What is voluntary workplace genomic testing?
Voluntary workplace genomic testing is any form of genetic or genomic testing offered through a workplace wellness program (Sanghavi et al., 2022). Different types of tests offered through workplace wellness programs include, but are not limited to, ancestry testing, pharmacogenomic variant analysis, and inherited cancer or cardiac syndromes (Mcdonald et al., 2020).
What are workplace wellness programs?
There is no solitary definition of what a workplace wellness program is (Mujtaba & Cavico, 2013). The accepted definition we use is “an employer-sponsored program to promote employee wellness in hopes of reducing healthcare costs, and improving productivity” (Sanghavi et al., 2022). Examples include: smoking cessation assistance, biometric screening, and gym memberships (Mujtaba & Cavico, 2013).
Who has access to the data collected in workplace wellness programs?
The Genetic Information Nondiscrimination Act states that employers can access aggregate genetic data collected as part of voluntary wellness programs (GINA, 2008). Access to employee health information is covered in part by multiple entities, including the Americans with Disabilities Act, Health Insurance Portability and Accountability Act, the Affordable Care Act, and various state laws, yet it is unclear whether the combination of these laws and acts create an appropriate safety net from employer and insurance carrier misuse of data (Jost, 2015; Sanghavi et al., 2022).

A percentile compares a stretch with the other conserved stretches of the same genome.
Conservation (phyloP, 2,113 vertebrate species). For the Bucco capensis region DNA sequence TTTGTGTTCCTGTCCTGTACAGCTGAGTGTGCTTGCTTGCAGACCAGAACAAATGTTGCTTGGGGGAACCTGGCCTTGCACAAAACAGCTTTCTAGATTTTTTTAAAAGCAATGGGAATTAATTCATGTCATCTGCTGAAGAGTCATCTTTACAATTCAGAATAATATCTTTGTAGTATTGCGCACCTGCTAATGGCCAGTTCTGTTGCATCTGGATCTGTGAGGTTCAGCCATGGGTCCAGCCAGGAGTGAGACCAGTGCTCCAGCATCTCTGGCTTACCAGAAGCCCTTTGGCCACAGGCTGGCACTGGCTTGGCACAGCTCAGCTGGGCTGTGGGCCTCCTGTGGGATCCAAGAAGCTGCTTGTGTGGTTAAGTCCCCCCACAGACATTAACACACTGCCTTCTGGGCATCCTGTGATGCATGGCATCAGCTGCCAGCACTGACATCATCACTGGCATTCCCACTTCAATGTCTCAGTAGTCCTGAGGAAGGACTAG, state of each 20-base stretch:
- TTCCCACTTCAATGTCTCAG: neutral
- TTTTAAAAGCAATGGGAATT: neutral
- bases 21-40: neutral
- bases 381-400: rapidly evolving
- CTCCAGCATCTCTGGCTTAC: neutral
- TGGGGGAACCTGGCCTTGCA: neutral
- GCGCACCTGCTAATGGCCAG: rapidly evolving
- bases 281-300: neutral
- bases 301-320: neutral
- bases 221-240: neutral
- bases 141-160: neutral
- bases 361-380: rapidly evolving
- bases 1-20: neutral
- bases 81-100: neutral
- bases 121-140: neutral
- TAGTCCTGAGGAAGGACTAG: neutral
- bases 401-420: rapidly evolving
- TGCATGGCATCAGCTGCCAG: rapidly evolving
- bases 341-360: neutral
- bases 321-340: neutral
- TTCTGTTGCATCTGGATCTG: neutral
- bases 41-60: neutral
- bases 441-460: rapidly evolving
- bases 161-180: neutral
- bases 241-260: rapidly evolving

What is ELSI?
ELSI stands for Ethical, Legal, and Social Implications. In research, ELSI exploration includes multiple disciplines and frequently applies to developing areas of science and technology. In the United States, ELSI research specifically concerns studying the ELSI of genetics and genomics (Dolan, 2020). For example, the ELSI Research Program of the National Human Genome Research Institute at the National Institutes of Health is an ELSI program that was initially created to explore the ELSI of mapping and sequencing the human genome (Dolan, 2020).
What are the possible benefits and harms of voluntary workplace genomic testing?
This is an area still under exploration! But some possible benefits are the opportunity of finding a medically relevant genetic change that is actionable thereby giving the employee the chance to improve their health and lower insurance premiums for their employers, as well increasing access to genetic testing (Sanghavi et al., 2022). Additionally, it has been shown that employees are interested in the workplace as an avenue for testing (Sanghavi et al., 2021). Possible harms of voluntary workplace genomic testing include risks to employee genetic privacy and risk for genetic discrimination (Sanghavi et al., 2022).